It’s About Time: Harry Potter and the Sorcerer’s Stone

It’s About Time: Harry Potter and the Sorcerer’s StoneHarry Potter and the Sorcerer's Stone (Harry Potter, #1) by J.K. Rowling
Illustrator: Mary GrandPré
Published by Scholastic on November 1, 2003
Pages: 310
Source: I borrowed this book from my local library.
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Harry Potter thinks he is an ordinary boy. He lives with his Uncle Vernon, Aunt Petunia and cousin Dudley, who are mean to him and make him sleep in a cupboard under the stairs. (Dudley, however, has two bedrooms, one to sleep in and one for all his toys and games.) Then Harry starts receiving mysterious letters and his life is changed forever. He is whisked away by a beetle-eyed giant of a man and enrolled at Hogwarts School of Witchcraft and Wizardry. The reason: Harry Potter is a wizard! The first book in the "Harry Potter" series makes the perfect introduction to the world of Hogwarts.


I know I’m about 18 years too late, but this month I finally read Harry Potter and the Sorcerer’s Stone for the first time. One of my flute students let me borrow her copy after we had a great conversation about magical realism and fantasy.

For some reason, I tend not to enjoy reading fantasy, even though I want to. (Same goes for science fiction, come to think of it.) But anyone who reads this site knows I love magical realism. What is it about fantasy that I can’t stand, but allows me to enjoy the fantastical elements of magical realism? I’m not sure. It’s hard for me to pinpoint exactly where the line between the two is drawn. Anyhow, my student made such a compelling case about Harry Potter that I pushed my fears aside and gave it a try.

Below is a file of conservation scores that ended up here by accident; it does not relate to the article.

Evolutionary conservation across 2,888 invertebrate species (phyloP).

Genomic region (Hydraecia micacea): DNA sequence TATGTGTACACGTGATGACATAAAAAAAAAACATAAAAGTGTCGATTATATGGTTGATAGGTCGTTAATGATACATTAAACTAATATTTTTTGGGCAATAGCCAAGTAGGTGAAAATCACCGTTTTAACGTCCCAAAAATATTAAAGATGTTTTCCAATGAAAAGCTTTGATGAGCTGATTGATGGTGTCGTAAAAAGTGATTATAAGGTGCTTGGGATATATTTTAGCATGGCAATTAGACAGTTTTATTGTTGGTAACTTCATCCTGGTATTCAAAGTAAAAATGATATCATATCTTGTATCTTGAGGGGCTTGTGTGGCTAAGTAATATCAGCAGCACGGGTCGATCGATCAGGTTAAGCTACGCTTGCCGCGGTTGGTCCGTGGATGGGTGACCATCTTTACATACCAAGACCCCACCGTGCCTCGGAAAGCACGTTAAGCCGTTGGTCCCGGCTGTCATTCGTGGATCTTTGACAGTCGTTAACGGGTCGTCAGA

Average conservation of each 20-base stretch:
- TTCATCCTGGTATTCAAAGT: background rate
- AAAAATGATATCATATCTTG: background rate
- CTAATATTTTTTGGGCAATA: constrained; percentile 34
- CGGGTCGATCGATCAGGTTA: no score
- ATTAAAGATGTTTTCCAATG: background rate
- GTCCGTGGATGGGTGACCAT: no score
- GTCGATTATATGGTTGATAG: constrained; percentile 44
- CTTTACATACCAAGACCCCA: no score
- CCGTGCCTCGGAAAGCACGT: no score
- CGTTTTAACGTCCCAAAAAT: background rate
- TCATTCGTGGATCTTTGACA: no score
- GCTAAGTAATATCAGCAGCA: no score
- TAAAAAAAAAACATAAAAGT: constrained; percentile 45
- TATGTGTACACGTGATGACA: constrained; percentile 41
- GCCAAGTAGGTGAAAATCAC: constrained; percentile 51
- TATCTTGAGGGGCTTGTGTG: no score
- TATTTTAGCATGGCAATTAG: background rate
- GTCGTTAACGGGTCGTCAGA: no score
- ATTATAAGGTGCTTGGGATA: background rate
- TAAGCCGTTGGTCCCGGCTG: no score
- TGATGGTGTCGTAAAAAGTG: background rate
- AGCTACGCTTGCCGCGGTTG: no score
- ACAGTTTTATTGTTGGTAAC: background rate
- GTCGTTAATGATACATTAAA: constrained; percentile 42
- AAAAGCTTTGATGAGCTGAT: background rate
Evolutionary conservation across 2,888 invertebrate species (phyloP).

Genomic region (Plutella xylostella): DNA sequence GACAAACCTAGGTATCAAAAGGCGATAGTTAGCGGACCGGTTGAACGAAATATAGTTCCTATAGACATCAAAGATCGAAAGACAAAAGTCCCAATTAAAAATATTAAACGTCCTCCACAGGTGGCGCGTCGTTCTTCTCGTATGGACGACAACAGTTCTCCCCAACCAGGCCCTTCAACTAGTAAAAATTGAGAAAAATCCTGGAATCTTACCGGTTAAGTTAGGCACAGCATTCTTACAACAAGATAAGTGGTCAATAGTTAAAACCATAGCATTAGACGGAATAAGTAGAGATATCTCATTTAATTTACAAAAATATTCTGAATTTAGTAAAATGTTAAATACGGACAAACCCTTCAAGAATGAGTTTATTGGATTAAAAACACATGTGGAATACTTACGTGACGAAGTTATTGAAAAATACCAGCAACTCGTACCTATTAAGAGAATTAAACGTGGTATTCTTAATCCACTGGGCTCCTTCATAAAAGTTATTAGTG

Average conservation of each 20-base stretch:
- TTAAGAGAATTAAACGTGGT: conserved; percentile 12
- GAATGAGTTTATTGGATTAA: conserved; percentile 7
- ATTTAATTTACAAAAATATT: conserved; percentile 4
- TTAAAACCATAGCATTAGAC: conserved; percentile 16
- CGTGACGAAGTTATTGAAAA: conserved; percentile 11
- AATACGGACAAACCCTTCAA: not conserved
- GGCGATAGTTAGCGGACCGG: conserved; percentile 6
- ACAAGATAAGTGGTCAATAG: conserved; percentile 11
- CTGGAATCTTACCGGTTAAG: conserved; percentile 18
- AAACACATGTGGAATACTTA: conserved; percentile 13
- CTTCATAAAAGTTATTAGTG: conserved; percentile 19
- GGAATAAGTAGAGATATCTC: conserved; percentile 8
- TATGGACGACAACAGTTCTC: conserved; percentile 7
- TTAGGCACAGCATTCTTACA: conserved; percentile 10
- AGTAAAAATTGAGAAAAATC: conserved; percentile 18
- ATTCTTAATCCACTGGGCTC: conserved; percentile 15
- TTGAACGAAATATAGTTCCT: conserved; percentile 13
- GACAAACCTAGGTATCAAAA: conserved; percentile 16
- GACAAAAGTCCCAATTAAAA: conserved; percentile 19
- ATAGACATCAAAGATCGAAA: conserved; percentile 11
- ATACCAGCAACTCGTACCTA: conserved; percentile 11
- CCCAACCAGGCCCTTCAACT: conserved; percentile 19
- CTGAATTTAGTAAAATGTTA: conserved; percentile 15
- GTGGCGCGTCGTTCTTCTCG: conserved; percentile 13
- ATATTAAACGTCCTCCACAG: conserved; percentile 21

You guys. I hate reading about witches, wizards, trolls, things like that. Sports events, too. All of those things are present in this book, but it isn’t described in so much detail that I lost interest. Somehow, everything I don’t like about fantasy novels worked here. The book feels much more based in reality than I expected it to, and as my student pointed out, it helps that the reader learns more about the wizarding world as our young protagonist does. We’re in this with him together.

I liked that Harry is a somewhat normal kid, in many ways. He has a mischievous streak. He makes mistakes. He disobeys his elders when he thinks he knows better. Snape was interesting to me, too; he hates the Potters so deeply, but that doesn’t get in the way of doing the right thing. I’m looking forward to seeing how his character develops.

Is everything that comes out of Dumbledore’s mouth quotable? Some of my favorites:

  • “After all, to the well-organized mind, death is but the next great adventure.”
  • “Ah, music . . . A magic far beyond all we do here!’
  • “It takes a great deal of bravery to stand up to our enemies, but just as much to stand up to our friends.”

The ending wraps up well enough to be able to set the series aside for a bit, which is nice. I’m hooked, though, and I’ll definitely be reading on!